First Glance at the Nissan Frontier Truck
All Crew Cab Frontiers are powered by Nissan’s growling 4.0-liter V-6 which produces 261 horsepower at 5,600 rpm and 281 lb.-ft. of torque at 4,000 rpm and backed by a five-speed automatic transmission. Only V-6 SE models have an available six-speed manual transmission. For the economically minded, King Cabs can be outfitted with a 2.5-liter 4-cylinder engine mated to either an automatic or manual five-speed transmission. Road imperfections are smoothed out by a front independent and rear leaf spring suspension damped by Bilstein shocks. Stopping power is provided by discs at all four corners with a standard ABS system on all models.
A moonroof package is available, but can only be purchased in addition to one of the value packages. On the 4x4 PRO-4X, the moonroof package also includes a roof rack. All 4x4 models come standard with 4-wheel limited slip braking technology, while an electronic locking rear differential is standard on the 4x4 PRO-4X model.
In the Nissan Frontier Driver's Seat
Hard plastics abound, but feel durable and of substance and blend into the other interior elements of the Frontier instead of standing out as a way to save money. This durability makes the Frontier ideal for both private and commercial use. The only place the plastics became a sticking point, both figuratively and literally were the door panel moldings. On both sides they pressed into our knees with enough discomfort to quickly remind us why we didn’t have our legs against them in the first place.
We like all the storage built into this truck, cupholders and door slots are roomy and plentiful. The clamshell dual glove box offers plenty of room for maps and other things you want to keep close at hand. The real winner, however, is the rear under seat storage with netting that holds things in to secure items safely inside the cab and out of sight of prying eyes.
On the Road in the Frontier Pickup Truck
The suspension soaks up road imperfections while minimizing jarring impacts to the driver and passengers to small hiccups. Heading into twisty mountain roads, the Frontier never lost its composure. The five-speed automatic kept the motor wound up and responsive through uphill sections and hairpin turns, but also allowed the engine to purr along in overdrive thorough straighter, flatter sections.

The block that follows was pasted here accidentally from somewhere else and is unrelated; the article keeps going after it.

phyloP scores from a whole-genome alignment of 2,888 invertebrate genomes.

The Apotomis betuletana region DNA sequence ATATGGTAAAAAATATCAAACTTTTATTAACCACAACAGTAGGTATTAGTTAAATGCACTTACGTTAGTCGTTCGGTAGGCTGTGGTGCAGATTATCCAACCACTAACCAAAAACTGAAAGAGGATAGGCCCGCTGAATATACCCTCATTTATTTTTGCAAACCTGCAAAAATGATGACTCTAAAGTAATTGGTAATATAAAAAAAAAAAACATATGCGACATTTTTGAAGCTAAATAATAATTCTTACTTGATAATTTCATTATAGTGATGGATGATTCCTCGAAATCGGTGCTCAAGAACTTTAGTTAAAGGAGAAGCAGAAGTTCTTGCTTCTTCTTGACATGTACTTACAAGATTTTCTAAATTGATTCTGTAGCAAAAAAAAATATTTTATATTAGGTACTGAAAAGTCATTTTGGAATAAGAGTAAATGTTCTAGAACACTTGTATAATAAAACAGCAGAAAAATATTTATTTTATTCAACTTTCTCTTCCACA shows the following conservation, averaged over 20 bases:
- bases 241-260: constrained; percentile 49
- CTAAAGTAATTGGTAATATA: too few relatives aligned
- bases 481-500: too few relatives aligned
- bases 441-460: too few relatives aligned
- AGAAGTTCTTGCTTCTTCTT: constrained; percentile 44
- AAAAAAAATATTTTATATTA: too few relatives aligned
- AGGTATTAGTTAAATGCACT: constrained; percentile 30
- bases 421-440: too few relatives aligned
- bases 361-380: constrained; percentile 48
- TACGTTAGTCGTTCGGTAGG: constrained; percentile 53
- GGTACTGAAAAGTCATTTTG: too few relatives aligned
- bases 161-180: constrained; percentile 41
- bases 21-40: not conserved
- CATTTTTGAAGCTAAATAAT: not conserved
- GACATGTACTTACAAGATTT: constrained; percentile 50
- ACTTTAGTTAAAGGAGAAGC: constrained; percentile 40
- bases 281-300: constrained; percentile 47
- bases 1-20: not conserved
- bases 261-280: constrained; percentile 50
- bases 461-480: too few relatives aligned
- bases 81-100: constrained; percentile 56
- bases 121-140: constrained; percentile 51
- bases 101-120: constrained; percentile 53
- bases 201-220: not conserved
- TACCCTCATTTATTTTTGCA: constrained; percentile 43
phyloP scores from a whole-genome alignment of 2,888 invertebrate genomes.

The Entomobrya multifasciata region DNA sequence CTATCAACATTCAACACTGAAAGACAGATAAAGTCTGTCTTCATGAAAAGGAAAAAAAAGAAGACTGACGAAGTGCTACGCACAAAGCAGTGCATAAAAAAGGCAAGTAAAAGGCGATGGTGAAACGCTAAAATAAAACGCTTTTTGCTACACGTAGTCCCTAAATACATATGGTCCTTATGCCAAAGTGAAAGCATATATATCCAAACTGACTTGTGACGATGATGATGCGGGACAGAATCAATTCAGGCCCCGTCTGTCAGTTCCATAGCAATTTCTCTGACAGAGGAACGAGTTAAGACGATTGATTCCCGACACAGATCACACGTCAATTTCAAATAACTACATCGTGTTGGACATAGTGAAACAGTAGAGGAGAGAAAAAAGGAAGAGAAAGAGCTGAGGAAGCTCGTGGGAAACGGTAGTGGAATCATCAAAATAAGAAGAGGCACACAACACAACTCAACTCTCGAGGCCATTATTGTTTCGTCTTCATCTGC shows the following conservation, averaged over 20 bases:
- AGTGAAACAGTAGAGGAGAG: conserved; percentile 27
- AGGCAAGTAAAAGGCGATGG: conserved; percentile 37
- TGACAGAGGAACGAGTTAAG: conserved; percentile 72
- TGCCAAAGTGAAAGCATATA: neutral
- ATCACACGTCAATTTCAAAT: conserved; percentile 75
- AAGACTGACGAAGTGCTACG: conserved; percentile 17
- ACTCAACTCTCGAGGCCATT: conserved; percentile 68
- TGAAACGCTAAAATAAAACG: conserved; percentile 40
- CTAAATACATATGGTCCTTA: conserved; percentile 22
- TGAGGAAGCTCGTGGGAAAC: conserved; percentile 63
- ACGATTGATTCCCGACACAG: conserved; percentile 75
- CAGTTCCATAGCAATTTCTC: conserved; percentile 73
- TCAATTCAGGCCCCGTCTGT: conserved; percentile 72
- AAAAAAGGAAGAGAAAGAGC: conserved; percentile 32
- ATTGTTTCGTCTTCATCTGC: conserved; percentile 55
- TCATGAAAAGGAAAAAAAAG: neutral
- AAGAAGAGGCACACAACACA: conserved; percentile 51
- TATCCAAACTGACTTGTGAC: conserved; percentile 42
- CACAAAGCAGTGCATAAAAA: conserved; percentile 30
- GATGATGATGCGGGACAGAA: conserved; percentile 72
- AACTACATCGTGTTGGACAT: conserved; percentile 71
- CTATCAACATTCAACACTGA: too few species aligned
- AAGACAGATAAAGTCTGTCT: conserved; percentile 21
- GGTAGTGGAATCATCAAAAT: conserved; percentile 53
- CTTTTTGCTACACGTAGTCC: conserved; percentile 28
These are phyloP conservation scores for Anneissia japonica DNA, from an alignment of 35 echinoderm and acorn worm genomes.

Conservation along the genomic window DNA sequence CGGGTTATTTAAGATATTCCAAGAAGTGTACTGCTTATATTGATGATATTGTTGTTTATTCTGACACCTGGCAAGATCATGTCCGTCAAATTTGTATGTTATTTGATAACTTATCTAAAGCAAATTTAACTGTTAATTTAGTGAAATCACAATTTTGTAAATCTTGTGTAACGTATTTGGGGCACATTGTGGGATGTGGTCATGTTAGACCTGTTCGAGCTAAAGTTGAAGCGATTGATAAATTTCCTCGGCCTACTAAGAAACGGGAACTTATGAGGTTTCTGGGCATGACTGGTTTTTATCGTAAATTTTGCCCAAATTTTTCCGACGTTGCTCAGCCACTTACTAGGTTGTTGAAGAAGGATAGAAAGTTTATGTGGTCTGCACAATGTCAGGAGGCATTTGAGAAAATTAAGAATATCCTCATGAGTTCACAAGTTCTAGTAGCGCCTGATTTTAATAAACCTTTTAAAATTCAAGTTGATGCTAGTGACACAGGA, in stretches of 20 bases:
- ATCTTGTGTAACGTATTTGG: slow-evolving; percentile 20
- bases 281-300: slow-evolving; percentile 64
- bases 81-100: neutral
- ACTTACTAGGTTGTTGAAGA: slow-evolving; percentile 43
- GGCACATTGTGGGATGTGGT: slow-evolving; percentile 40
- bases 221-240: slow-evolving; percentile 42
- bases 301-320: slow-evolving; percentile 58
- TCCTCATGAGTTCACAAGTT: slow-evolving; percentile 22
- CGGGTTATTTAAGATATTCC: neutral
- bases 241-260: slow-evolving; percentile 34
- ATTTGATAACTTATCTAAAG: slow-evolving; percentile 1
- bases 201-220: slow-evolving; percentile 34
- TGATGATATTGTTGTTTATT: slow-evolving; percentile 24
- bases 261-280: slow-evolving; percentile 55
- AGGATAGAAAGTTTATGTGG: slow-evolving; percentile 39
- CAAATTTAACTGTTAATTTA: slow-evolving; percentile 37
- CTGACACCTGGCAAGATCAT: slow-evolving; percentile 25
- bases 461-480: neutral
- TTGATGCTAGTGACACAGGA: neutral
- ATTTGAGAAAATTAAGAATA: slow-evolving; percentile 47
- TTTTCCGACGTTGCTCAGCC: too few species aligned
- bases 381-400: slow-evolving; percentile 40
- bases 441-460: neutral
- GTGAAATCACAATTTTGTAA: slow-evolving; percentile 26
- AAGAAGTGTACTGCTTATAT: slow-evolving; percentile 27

On the dirt the V-6 pushes the Frontier up obstacles with ease and the four wheel limited slip keeps power to the wheels that need it. However, the Frontier’s tendency to cruise in higher gears down hills would become a liability if it weren’t for the Hill Descent Assist which is standard on five-speed automatic 4x4 models. We highly recommend choosing a model with this feature as Nissan’s Hill Descent Assist is one of the least intrusive, yet, best functioning in the industry.
A truck that handles this well in corners needs to keep its payloads under control when being driven enthusiastically. The Frontier comes standard with a spray on bedliner and a Utili-track C-channel tie-down system. Combined with the bed divider included in the SE value package, cargo stayed right where we loaded it for easy unloading upon arrival.
Journey's End, best value for the price
Another competitor to consider is the Suzuki Equator. The Equator is the same truck as the Frontier, built by Nissan with a Suzuki front fascia and badging. An Equator equipped comparably to the Frontier we drove runs $1,400 more than the Nissan, but the Suzuki comes with a better warranty, and in our opinion, the better looking grille. The two combined make it worth the extra money, especially for every mile you log after the Nissan warranty would have run out. However, both trucks are so similar, that those on a budget looking to save that $1,400, would do well to stick with the Frontier, a very capable, comfortable and fun to drive small pickup.
Ultimately, it’s the sound and performance of the V-6 drivetrain and comfort factor on long road trips that sells us on the Nissan Frontier. It’s a workhorse you can drive every day, without always having to stop at the bank and gas station.